Create Account

Find an Event

Do you have an event you'd like to have listed?


    Texas! The Exhibition

    Presented by at Houston Museum of Natural Science

    March 6 - September 5, 2011

    Event Rating (0 votes)


    Texas! The Exhibition

    The Houston Museum of Natural Science presents Texas! The Exhibition, on view March 6, 2011 - September 5, 2011. Texas! Making History Since 1519.

    Cowboys, immigrants, farmers, roughnecks: Texas has a history as large as the state itself! Explore the unique roles that Texas has played: as a Spanish colony, as part of the Mexican Frontera, as an independent Republic, and as the 28th state to join the Union. Discover Texas’ rich legacy of perseverance, determination, diverse heritage and unique spirit through the stories of its central events and famous icons.

    Legendary Texas Icons

    Legends live large in Texas; these are just a few of the people you’ll meet in the exhibition:

    • René Robert Cavelier de La Salle, French explorer who established the first European colony in Texas – by accident.
    • Stephen F. Austin, (pictured above) the first of 23 empresarios to build a colony within Mexican Texas. His Old Three Hundred started a population boom that would lead to the Texas Revolution.
    • Davy Crockett, famed frontiersman and United States Congressman, he was one of nearly 200 men who stood for Texas independence against impossible odds.
    • Sam Houston, Commander In Chief of the Texas Army, he led the state to victory in the Battle of San Jacinto, where just 18 minutes of battle secured our independence.
    • Antonio Lopez de Santa Anna, the Mexican general who overthrew his government before leading an army to Texas.
    • E. E. Townsend, Texas Ranger and founder of Big Bend National Park.

    Fascinating Texas Artifacts

    Experience the most significant moments in Texas’ history through artifacts collected from around the state, including:

    • Artifacts from the 1685 shipwreck of the La Belle, one of René Robert Cavelier de La Salle’s fleet.
    • The “Come and Take It” Cannon, the spark that ignited the Battle of Gonzales, the first in the war for independence from Mexico.
    • Stephen F. Austin’s 1830 ‘Tanner map’ of Texas and adjoining states.
    • The decree granting Mexican citizenship to James Bowie, Sept. 30, 1830 – and his famous Bowie Knife, found at the Alamo.
    • Col. William Barret Travis’ "Victory or Death” letter, a rare original printed broadside of Col. William Barret Travis’ desperate plea from the Alamo.
    • Battle Standard #4, the flag that flew over the decisive Battle of San Jacinto and Sam Houston's report on the Battle, which includes the phrase "Remember the Alamo," dated April 25, 1836.
    • The Juneteenth Order, from General Robert S. Granger’s June 19, 1865 declaration of Emancipation Day in Texas, the date when all slaves were officially set free.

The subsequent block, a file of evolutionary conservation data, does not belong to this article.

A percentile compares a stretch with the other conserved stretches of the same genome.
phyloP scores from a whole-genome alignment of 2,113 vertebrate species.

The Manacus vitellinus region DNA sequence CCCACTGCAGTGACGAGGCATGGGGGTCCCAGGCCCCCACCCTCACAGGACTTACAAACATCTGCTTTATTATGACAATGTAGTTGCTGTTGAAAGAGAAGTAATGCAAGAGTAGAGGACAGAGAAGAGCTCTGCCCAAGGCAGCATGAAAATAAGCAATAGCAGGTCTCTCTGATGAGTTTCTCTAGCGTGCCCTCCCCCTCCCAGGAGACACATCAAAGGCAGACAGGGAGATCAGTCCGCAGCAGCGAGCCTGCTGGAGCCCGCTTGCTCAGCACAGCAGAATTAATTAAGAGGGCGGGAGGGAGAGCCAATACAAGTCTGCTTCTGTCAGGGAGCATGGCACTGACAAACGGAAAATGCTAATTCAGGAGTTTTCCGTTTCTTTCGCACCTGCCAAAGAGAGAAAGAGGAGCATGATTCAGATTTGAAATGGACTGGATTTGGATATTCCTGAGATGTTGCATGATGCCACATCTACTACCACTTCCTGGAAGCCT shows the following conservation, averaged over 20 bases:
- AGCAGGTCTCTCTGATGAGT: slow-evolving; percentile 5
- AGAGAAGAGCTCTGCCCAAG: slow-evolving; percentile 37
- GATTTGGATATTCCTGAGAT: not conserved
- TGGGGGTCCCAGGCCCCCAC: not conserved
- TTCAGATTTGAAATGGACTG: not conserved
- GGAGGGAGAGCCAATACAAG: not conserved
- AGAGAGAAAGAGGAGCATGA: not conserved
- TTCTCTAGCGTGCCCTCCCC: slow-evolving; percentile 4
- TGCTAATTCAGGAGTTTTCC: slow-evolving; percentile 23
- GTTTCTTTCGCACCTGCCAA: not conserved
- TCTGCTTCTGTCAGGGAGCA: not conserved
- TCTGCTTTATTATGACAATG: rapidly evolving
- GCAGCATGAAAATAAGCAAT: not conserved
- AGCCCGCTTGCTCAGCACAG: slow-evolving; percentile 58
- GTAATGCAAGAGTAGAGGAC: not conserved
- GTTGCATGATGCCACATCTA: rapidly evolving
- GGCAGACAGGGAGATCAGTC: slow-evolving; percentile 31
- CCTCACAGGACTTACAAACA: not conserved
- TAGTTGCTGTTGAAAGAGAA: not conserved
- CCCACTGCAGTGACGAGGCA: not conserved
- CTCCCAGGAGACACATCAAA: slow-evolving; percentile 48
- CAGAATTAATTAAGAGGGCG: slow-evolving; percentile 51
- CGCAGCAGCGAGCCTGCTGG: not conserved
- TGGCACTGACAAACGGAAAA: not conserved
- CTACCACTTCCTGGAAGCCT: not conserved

Historic Texas Events

    An epic history and a diverse geography shaped this wild republic. Explore these and many more historic events in Texas’ history.

    • In 1519, Alonzo Alvarez de Piñeda, explored the Gulf Coast from Florida to the Rio Grande. With his four ship fleet, he became the first European to map the Texas coast.
    • The Battle of Gonzales launched the Texas Revolution on October 2, 1835 when Mexican forces arrived to take possession of a cannon and Texas residents hoisted a flag bearing the words “Come and Take It.”
    • After a 13-day siege, Texan forces – including William Travis, James Bowie and Davy Crockett – are overwhelmed at the Battle of the Alamo on March 6, 1836.
    • On April 21, 1836, Santa Anna is captured at the Battle of San Jacinto and forced to sign the Treaties of Velasco, ending the war.
    • In 1953, the remains of the oldest human skeleton ever discovered in the Western Hemisphere are found near Midland, TX – recent studies indicate the skeleton may be much more than 10,000 years old.
    • March 2, 2011 – The 175th Anniversary of Texas Independence! Celebrate at Texas VIP Nite.

    This special exhibition was organized by the Houston Museum of Natural Science with assistance from The Heritage Society, Houston, The San Jacinto Museum of History, the Dallas Historical Society and The Torch Collection, Houston.

    Local support provided by Frost; Banking, Investments & Insurance and Kinetic Energy, Ann and Henry Hamman, Kathy and Peter Huddleston, and David and Bonnie Weekley.

    Guest Curator J.P. Bryan.

    Houston Museum of Natural Science

    5555 Hermann Park Drive
    Houston, TX 77030

    Full map and directions

    Admission Info:

    Public Pricing
    Adult Tickets $25
    Child Tickets $18
    Senior (62+) Tickets $18

    Membership Pricing
    Adult Tickets $12
    Child Tickets $12

    General Day and Time Info:

    Monday & Wednesday - Sunday 9 am - 5 pm (last entry at 4 pm)
    Tuesday 9 am - 8 pm (last entry at 7 pm)

    Phone: (713) 639-4629


    Parking is available in our 6-story garage located on Caroline, just south of Hermann Drive. Parking is just $5 for museum patrons and $7 for all others. In addition, some curbside parking is available near the Museum entrance and in Hermann Park.

    Accessibility Information: Currently, no accessibility information is available for this event.

    Official Website

    Connect with this Organization:
    Facebook  |  Twitter  | 

    Facebook Comments

    Member Reviews

    There are currently no reviews/comments for this event. Be the first to add a review/comment , and let folks know what you think!

    Audience Connect

    Use the form below to communicate with this organization.

    Other Ways to Connect with this Organization:
    Facebook  |  Twitter  | 


      • Follow Us